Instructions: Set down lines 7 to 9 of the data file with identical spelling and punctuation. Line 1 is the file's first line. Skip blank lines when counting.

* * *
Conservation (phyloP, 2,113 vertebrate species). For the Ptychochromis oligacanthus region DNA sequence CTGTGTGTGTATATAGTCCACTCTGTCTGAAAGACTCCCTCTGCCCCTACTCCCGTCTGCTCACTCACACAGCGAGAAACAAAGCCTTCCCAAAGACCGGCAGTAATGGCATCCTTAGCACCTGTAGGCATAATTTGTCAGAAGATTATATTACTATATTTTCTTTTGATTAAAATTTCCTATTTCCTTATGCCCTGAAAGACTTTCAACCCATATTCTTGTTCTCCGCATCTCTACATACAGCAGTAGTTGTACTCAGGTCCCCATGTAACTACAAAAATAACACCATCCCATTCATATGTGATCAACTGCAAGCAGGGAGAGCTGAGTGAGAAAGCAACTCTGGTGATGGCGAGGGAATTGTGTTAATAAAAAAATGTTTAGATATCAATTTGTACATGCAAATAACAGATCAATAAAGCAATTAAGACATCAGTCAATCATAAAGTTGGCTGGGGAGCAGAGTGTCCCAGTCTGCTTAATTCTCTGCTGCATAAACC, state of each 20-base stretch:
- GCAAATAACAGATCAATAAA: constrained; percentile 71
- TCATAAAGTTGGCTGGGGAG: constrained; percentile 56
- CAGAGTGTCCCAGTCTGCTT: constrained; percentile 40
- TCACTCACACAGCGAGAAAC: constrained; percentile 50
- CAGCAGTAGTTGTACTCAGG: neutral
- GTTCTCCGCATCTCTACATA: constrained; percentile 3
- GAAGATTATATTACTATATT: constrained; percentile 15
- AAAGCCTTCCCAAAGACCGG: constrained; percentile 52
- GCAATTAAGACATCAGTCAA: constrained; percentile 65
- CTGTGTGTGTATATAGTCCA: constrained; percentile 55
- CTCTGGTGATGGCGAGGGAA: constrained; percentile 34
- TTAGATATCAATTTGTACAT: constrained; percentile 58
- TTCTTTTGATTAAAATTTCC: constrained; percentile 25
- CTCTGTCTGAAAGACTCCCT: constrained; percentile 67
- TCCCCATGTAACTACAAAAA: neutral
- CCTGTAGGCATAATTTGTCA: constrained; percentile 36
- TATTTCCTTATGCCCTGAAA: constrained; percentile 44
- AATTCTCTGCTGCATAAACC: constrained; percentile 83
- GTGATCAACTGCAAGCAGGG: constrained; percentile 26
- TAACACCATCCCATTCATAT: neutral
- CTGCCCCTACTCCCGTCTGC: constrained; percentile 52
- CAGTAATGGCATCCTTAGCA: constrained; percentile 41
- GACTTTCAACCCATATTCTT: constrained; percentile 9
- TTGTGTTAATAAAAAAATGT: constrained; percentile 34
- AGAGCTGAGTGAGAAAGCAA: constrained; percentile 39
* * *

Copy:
- GTTCTCCGCATCTCTACATA: constrained; percentile 3
- GAAGATTATATTACTATATT: constrained; percentile 15
- AAAGCCTTCCCAAAGACCGG: constrained; percentile 52